|Posted on February 21, 2015 at 5:25 PM|
With an incomprehensible amount of money spent on the combined cost of both the right to perform and film such a prestigious musical, the authentic costumes and props of the actual cinematic production, as well as the elements of the West End set itself, the modest price of £5 per ticket doesn’t seem like much to spend on ‘Les Mis’. In all honesty, I feel as if I have robbed the school; £5 for a performance worthy of the West End? An absolute steal.
I was lucky enough to attend the sold-out final night, forfeiting the prospect of a Friday evening after a week whose atmosphere can only be described as the dreg-ends of a long term, and I would do it again, without a second thought. Coming out of the theatre, the general consensus was absolute awe over the overall quality of every single performer, there was not one flat note, not one forgotten line, and not one mistake- or noticeable one at least. This widespread quality however only makes those who stood out more impressive, with the obvious names being Rob Heffer, the painfully misunderstood lead role Jean Valjean with a projection that just won’t quit (I’m not ashamed to say he stole my heart, and you’d be lying if you said you didn’t develop even a tiny crush on him); Oli Francis, whose overwhelming stage-presence as Javert demanded the attention of every eye in the room; and of course, the down-right stunning voice of Chloe Champkin as the tragic Fantine- let’s just say the fact that a year 11, a member of the youngest age group in the production, was able to bring a tear to even the most macho of men with ‘I Dreamed a Dream’ is a testament, and the epitome, of the top-class quality brought to Berkhamsted through this musical. As the name suggests, the tears just kept flowing as Jessica Little, a petite Year 12 with a disproportionately powerful voice, performed a death that could have put Mufasa’s in The Lion King’s to shame…not an easy feat. And of course, we can’t forget the endearing coupling of our Head Boy and Girl, Xavier Owen and Ophelia Jeffery, as the love-struck Marius and Cosette, both delivering the vocals and acting of pure professionalism. Last of the lead roles, but by absolutely no means the least, were the hilarious and utterly unique efforts of Francesca Gurdon and Oliver Carr, as Madame and Monsieur Thenardier, their slapstick humour and extreme use of facial expressions bringing the house down, particularly with their hysterically choreographed dancing. From the final bows alone, you can see the effect these characters had on the audience as they were met with waves upon waves of applause and yelps of affections; the reaction itself is proof that Berkhamsted has never before seen a performance worthy of such an energetic response.
Now these were the primary roles, but that is not to say the show was their’s alone. The likes of Jonathon Peniket as the Bishop of Digne and Alex Heath as Enjolras particularly stand out through the charisma and sincerity they brought to their role. Heath’s death in particular, a long, drawn-out death that bordered on the comical, adding that extra dimension to an already playful, rebellious and lovable character, whose downfall functioned as the climax of the battle scene. Additionally, those without solos should not be left unacknowledged either; the scene with the prostitutes, the scene with the prisoners and the scene of the wedding are prime examples of the cohesive and united chemistry between every single actor. Without the seamlessness of the rest of the cast, both those on stage and those back-stage; without the utter expertise in improvisation of background acting, and without the clear enjoyment of what these performers were doing, the musical would not have been the jaw-dropping success it was.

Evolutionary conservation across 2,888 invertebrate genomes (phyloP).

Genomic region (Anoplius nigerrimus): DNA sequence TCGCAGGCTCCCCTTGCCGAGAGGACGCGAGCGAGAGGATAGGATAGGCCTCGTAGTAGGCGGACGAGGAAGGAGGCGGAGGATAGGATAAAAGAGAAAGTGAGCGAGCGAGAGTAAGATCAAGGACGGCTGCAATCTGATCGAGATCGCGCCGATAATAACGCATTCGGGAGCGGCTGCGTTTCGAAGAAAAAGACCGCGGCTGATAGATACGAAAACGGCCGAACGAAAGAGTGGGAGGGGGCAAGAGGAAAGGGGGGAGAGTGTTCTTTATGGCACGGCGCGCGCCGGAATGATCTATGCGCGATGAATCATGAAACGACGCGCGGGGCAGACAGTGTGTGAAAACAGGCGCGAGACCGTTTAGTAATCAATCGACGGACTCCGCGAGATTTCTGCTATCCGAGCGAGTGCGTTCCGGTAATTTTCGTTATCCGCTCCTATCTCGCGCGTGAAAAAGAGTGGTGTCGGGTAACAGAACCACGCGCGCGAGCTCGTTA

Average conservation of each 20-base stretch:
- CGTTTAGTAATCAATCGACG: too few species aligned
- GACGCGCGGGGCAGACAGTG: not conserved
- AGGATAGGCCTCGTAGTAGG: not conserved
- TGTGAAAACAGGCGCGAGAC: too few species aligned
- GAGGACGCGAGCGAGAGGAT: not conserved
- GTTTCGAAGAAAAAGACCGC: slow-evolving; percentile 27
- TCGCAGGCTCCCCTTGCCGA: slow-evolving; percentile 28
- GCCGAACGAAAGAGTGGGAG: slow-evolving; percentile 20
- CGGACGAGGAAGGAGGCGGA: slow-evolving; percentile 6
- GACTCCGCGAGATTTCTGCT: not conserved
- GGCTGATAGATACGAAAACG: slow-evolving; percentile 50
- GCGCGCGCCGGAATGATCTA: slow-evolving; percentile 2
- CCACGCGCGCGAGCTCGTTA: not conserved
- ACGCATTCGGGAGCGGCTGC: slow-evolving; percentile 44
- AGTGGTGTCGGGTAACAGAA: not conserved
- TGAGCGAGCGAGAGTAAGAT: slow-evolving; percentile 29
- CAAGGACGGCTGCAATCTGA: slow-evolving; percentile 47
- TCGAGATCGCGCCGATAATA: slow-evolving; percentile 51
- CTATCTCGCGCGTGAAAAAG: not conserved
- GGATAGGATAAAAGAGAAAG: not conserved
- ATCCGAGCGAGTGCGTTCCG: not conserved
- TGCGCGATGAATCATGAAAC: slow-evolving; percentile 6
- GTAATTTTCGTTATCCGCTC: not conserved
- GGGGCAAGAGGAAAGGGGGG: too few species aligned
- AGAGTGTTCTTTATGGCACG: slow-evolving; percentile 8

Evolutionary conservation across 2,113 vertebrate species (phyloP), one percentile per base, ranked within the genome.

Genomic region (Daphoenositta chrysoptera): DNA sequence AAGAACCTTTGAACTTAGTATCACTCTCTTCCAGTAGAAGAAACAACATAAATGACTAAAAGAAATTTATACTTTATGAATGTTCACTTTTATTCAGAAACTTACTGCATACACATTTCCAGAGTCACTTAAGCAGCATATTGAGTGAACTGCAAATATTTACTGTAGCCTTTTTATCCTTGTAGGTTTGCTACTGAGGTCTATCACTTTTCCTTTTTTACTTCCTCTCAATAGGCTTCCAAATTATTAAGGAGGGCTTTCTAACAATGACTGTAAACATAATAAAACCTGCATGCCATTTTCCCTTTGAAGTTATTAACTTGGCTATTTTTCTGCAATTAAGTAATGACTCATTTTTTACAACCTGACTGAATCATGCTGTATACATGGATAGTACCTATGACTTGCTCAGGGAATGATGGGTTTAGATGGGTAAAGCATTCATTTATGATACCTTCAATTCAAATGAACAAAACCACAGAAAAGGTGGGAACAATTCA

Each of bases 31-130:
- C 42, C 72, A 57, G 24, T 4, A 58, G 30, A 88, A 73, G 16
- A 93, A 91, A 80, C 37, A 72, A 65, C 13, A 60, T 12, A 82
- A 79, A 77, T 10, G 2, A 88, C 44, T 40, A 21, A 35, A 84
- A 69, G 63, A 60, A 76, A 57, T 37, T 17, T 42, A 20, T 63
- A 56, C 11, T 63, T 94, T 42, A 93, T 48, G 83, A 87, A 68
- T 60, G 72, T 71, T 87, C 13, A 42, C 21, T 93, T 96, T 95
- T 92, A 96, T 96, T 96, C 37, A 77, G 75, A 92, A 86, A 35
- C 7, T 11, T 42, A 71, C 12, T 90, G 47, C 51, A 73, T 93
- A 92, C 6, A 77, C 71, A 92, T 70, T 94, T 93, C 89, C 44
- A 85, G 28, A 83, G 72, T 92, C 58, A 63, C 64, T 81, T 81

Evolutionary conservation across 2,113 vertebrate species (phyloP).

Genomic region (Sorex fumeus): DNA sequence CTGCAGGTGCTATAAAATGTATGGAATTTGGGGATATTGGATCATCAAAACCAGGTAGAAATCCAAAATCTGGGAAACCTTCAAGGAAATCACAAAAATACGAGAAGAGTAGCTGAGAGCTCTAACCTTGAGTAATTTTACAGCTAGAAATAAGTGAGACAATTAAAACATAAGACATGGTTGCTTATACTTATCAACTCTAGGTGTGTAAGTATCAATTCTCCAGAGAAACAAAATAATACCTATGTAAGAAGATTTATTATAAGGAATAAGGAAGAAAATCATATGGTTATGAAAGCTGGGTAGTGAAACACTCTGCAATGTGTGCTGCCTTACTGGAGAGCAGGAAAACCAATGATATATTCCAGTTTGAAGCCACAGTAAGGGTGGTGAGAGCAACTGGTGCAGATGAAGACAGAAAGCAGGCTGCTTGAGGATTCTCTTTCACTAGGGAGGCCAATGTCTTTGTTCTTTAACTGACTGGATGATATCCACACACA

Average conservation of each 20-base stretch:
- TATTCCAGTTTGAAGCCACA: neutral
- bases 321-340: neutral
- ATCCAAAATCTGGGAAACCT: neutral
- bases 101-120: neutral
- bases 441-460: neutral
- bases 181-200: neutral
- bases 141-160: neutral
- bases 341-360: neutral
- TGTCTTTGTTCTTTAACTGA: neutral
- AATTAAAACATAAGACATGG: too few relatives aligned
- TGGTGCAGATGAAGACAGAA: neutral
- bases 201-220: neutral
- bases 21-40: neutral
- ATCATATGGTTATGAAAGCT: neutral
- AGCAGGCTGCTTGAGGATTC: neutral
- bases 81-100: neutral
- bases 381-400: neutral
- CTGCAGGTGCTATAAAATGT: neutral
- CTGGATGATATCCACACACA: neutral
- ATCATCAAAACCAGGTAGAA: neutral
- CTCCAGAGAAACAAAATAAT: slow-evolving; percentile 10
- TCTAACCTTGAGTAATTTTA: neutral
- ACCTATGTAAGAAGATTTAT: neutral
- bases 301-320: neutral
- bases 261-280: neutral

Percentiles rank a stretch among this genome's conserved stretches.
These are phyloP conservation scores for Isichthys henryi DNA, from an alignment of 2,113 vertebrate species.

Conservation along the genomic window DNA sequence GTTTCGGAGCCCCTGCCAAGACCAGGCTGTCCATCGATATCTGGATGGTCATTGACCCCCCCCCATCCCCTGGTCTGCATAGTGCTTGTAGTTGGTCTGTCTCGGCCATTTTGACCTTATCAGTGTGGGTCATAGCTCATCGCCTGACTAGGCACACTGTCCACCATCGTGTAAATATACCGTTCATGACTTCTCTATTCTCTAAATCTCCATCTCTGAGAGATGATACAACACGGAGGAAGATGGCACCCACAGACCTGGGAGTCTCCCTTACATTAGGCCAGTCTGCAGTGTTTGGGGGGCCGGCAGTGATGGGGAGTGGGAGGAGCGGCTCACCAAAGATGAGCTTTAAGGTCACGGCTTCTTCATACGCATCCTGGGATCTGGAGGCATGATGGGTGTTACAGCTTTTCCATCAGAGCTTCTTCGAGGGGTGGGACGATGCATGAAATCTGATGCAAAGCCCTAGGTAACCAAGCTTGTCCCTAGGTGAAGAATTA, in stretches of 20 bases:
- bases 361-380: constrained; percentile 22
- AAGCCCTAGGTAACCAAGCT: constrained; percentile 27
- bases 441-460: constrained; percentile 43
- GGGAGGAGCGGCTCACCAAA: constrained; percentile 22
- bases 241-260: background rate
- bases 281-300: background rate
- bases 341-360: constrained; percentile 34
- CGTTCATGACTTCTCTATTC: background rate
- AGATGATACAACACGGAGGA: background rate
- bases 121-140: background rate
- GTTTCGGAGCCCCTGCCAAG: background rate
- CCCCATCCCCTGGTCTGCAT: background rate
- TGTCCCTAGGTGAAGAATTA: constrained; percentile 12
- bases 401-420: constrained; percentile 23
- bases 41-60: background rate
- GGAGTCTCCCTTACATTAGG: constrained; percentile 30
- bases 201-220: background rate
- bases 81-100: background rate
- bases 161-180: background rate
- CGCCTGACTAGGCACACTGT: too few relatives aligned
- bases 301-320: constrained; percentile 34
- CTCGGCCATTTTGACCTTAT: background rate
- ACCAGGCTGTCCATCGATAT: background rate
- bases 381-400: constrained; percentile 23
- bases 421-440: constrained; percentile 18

It begs the questions; how did they change so quickly off-stage? How did the lights and set flow so cohesively? How was it that a group of 16 to 18 year olds pull off such a high-quality show?
The answers to these ponderings are probably simpler that you would think: it was the hard labour, devotion and complete commitment of Mr Curtis (a fantastic debut) and Ms Wylie that made this musical the sensation it was. From the artistic interpretations of the hauntingly beautiful ghostly soldiers in Marius’s rendition of ‘Empty Chairs at Empty Tables’, to the clear, bold suicide of Javert, with a slow-motion fall giving the character the dramatic send-off he deserves, the creativity of the two directors could not have been more unique, and therefore effective. The fact that they were able to lay their hands on the right to perform, the costumes and the set- a rotating, multi-level barricade? Breath-taking- and it shows just how much faith they put into not only this production, but their students too, and the general consensus would conclude that they were not let down.
I cannot emphasise enough the professionalism of this musical; it has the quality of the West End, the cinematic class of the film, and the clear pleasure in every performer required to bring it to life. If I watched it again, would I change anything? Not a single thing.
Lastly, a massive congratulations to all involved; the process has been underway since before summer, and in weeks leading up to the show it took up the valuable time of every single member involved. Clearly, it was not a waste of such, and it truly will go down in Berkhamsted history, both inside the Drama department and out.
Original Student Image Used - Ellie Downs